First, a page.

Switzerland has made a proposal to try to kickstart talks to settle its impasse with U.S. authorities over Swiss banks suspected of helping wealthy Americans dodge taxes, its finance minister said.
We have presented a discussion framework (to the U.S.), Minister Eveline Widmer-Schlumpf told reporters on the sidelines of a conference on Friday. We will try to solve it so that we do not get any more difficulties.
Widmer-Schlumpf said the proposal was an attempt to settle the dispute under the auspices of a new bilateral taxation agreement which the Swiss parliament approved in September 2009 and the U.S. Senate has yet to ratify.
She declined to give any timetable for the negotiations, which a spokesman would only say were proceeding.
Strict bank secrecy has helped Switzerland build up a $2 trillion offshore financial industry, but the country has agreed in recent years to do more to help hunt tax cheats amid a global crackdown on tax havens.
The United States is pushing for Switzerland to hand over thousands more bank client names as it did last year when it allowed UBS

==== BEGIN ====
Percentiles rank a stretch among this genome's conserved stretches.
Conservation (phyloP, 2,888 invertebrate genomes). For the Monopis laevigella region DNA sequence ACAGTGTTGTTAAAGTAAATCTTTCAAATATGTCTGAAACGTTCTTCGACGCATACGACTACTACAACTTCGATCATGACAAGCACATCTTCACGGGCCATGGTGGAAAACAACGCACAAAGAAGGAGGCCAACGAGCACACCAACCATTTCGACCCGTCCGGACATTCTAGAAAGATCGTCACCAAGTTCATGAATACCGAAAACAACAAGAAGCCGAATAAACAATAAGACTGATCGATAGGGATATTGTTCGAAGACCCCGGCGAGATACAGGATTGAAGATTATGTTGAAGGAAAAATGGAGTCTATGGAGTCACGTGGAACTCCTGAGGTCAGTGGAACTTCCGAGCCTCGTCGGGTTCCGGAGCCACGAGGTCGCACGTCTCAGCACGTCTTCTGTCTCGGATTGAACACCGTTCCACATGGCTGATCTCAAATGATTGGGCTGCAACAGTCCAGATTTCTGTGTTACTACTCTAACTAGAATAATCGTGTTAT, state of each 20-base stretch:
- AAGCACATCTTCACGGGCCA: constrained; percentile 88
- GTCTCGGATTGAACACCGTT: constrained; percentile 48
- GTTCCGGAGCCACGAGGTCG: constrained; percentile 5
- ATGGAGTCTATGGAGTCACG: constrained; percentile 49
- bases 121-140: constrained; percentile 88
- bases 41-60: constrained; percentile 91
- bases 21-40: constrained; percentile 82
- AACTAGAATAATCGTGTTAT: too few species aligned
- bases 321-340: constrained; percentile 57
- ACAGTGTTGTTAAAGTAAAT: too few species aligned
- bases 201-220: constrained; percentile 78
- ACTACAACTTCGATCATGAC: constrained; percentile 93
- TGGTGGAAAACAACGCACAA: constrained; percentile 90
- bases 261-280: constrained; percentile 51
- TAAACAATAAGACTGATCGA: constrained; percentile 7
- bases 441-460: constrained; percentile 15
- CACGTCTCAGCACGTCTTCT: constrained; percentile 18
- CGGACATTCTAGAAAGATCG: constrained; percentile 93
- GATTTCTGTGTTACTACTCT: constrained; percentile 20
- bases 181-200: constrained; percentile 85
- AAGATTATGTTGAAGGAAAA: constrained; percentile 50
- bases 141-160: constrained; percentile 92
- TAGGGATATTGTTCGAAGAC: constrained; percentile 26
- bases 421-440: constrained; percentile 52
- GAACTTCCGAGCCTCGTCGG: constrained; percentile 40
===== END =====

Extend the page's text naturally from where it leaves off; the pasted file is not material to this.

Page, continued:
Since settling with UBS, the U.S. authorities have been investigating other Swiss banks, ratcheting up the pressure last month by telling Credit Suisse
Switzerland has been trying to reach a deal to get the investigation dropped in return for the banks paying a fine and handing over a limited number of client names.
Switzerland is keen to find a solution that would not need approval from parliament, seen as likely to block any new breach of bank secrecy for Credit Suisse after only reluctantly agreeing to the UBS treaty under emergency law last year.
However, the United States is seen pushing for a repeat of the UBS deal as that would not face the risk that bank clients could challenge their details being revealed in the Swiss courts by appealing to secrecy laws.
In unusually blunt comments, President Micheline Calmy-Rey said on Monday Switzerland would not accept attempts by the U.S. to tell it what legal procedures it should use to transfer bank data.
And in a letter to the New York Times on Tuesday, Swiss ambassador Manuel Sager rejected suggestions that Switzerland was fighting against handing over bank information.
Switzerland is determined to be a leading global financial center for clean money. Untaxed money has no place in Switzerland, he wrote. Switzerland has made a constructive offer; it needs only to be used.
On Wednesday, Switzerland and Britain struck a deal to tax money kept by British residents in secret accounts, mirroring one agreed with Germany earlier this month that brought to an end a bitter dispute over cross-border tax dodging.
(Editing by Mike Nesbit)